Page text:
The amyloid-β (Aβ) peptide, which is derived from the amyloid precursor protein (APP), is involved in the pathogenesis of Alzheimer's dementia and impairs endothelium-dependent vasodilation in cerebral vessels. We investigated whether cerebrovascular autoregulation, i.e., the ability of the cerebral circulation to maintain flow in the face of changes in mean arterial pressure (MAP), is impaired in transgenic mice that overexpress APP and Aβ. Neocortical cerebral blood flow (CBF) was monitored by laser-Doppler flowmetry in anesthetized APP(+) and APP(−) mice. MAP was elevated by intravenous infusion of phenylephrine and reduced by controlled exsanguination. In APP(−) mice, autoregulation was preserved. However, in APP(+) mice, autoregulation was markedly disrupted. The magnitude of the disruption was linearly related to brain Aβ concentration. The failure of autoregulation was paralleled by impairment of the CBF response to endothelium-dependent vasodilators. Thus Aβ disrupts a critical homeostatic mechanism of the cerebral circulation and renders CBF highly dependent on MAP. The resulting alterations in cerebral perfusion may play a role in the brain dysfunction and periventricular white-matter changes associated with Alzheimer's dementia.
- Alzheimer's disease
- cerebral blood flow
- endothelium-dependent vasodilation
alzheimer's disease(AD) is a highly prevalent form of dementia characterized neuropathologically by amyloid deposition in neuropil (amyloid plaques) and cerebral blood vessels (amyloid angiopathy) and by alterations in phosphorylated neurofilament, which is termed neurofibrillary tangles (see Refs. 33 and 39 for a review). Recent advances in the molecular pathology of AD have provided evidence that implicates the amyloid precursor protein (APP), a transmembrane glycoprotein, in the mechanisms of the disease (33). Peptides produced by proteolytic processing of APP, the Aβ peptides, are major constituents of vascular (Aβ1–40) and parenchymal (Aβ1–42) amyloid (5, 17), whereas mutations in the APP gene are linked to familial forms of AD (33). Transgenic mice that overexpress APP exhibit elevated brain levels of Aβ and develop neuropathological, cognitive, and cerebral metabolic alterations which resemble those of AD (e.g., see Refs. 9,29). Therefore, a widely held hypothesis concerning the pathogenesis of AD is that abnormal processing of APP results in accumulation of Aβ in the brain, which in turn leads to neuronal dysfunction and neurodegeneration (33).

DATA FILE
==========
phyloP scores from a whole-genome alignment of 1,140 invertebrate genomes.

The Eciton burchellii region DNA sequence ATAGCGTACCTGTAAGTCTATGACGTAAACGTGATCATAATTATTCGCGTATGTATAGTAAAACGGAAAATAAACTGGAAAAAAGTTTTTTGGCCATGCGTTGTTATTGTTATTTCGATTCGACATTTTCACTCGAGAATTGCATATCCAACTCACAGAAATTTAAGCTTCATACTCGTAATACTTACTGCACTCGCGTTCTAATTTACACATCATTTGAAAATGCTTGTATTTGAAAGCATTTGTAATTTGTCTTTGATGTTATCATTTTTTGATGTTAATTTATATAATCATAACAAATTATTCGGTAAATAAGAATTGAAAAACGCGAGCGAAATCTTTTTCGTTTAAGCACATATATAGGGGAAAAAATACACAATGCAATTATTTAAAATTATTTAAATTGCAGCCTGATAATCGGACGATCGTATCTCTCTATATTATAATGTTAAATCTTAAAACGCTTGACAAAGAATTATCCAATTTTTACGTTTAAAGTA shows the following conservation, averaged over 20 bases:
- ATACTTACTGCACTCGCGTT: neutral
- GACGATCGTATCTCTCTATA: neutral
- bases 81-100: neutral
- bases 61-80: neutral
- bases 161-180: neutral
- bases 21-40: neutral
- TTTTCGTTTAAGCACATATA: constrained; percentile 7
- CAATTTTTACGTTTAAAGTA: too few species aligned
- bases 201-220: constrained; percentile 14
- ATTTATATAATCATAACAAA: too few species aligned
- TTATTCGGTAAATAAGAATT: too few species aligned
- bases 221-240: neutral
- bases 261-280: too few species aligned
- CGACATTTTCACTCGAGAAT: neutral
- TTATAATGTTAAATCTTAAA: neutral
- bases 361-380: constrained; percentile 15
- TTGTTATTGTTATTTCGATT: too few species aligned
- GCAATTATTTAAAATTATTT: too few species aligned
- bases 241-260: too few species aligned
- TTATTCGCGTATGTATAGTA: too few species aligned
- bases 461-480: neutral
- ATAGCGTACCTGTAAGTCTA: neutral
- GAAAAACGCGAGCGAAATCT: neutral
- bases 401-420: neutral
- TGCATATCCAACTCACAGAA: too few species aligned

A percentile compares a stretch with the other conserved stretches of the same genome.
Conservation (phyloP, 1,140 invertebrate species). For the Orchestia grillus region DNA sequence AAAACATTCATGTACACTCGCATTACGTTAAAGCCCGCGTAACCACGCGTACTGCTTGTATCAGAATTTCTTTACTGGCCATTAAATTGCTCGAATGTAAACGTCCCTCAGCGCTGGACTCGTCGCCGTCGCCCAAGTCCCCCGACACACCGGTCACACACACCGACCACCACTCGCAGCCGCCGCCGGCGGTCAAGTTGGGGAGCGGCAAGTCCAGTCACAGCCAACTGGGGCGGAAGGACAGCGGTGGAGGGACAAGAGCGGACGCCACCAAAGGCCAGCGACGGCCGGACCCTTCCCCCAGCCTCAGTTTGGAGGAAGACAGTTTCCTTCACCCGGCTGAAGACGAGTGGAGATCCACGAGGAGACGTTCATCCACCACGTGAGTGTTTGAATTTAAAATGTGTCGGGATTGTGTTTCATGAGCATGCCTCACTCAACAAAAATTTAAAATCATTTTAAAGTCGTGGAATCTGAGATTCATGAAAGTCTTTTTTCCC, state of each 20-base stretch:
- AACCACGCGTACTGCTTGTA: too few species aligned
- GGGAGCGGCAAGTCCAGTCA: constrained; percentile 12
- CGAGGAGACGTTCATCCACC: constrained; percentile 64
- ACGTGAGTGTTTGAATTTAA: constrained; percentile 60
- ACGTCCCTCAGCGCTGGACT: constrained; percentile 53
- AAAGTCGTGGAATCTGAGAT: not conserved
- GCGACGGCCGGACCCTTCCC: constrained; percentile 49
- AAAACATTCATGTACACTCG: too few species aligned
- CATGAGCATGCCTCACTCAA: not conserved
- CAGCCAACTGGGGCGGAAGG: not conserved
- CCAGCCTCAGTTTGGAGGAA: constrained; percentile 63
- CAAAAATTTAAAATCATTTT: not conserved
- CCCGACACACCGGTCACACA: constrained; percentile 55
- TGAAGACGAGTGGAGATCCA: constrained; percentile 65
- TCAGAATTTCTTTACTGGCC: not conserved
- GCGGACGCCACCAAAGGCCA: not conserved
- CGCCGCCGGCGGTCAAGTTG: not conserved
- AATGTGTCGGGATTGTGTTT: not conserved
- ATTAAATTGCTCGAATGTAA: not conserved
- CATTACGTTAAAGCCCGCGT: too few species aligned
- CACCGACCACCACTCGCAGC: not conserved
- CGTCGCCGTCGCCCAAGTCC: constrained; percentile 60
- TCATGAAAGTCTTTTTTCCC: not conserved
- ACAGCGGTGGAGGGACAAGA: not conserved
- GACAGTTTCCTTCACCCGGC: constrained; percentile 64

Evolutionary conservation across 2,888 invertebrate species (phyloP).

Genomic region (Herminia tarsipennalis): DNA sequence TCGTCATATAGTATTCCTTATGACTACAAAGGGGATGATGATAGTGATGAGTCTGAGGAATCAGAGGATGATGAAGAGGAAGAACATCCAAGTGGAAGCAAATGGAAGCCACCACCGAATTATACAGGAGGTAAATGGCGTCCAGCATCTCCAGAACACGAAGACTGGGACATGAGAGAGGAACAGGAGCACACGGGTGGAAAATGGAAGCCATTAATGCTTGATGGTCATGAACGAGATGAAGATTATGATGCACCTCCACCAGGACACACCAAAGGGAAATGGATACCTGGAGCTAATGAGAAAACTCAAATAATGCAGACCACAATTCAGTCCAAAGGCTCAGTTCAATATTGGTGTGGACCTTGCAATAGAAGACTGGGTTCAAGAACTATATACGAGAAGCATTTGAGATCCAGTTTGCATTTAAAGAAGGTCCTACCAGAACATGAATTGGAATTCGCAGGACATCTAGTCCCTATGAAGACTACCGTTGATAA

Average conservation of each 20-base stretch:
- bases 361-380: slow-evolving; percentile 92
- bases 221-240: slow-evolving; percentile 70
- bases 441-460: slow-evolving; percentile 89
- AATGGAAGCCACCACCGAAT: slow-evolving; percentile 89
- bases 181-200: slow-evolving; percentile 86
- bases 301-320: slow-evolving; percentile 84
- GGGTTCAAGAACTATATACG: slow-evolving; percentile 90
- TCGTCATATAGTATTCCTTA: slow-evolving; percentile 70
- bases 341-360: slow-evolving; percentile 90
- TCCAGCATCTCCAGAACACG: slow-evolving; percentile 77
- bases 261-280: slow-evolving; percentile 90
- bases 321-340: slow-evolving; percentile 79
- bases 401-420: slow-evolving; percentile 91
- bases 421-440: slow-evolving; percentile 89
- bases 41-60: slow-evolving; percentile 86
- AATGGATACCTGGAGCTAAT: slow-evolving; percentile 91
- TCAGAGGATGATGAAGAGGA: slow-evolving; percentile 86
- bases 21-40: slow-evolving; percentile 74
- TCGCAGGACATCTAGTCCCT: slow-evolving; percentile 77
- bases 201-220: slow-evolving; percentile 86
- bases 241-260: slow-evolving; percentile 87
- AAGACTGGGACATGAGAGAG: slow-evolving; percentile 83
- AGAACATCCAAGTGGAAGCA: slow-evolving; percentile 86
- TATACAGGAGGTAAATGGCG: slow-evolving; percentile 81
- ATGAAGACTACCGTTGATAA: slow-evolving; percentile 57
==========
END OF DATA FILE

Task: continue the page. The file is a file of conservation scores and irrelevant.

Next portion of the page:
The mechanisms by which Aβ leads to brain dysfunction have not been elucidated in full (see Ref. 35 for a review). Although there is evidence that Aβ alters neuronal function (23), recent data suggests that this peptide can also produce cerebrovascular dysfunction. Thus synthetic Aβ impairs endothelium-dependent relaxation and enhances vasoconstriction both in vivo and in vitro (27, 30, 38). Furthermore, elevations of brain Aβ levels in APP mice are associated with a reduction in resting cerebral blood flow (CBF) and an impairment of selected vasodilatatory responses of the cerebral circulation (13, 29, 31). The functional implications of these cerebrovascular alterations have not been fully elucidated, and their impact on the mechanisms regulating the cerebral circulation remains to be defined.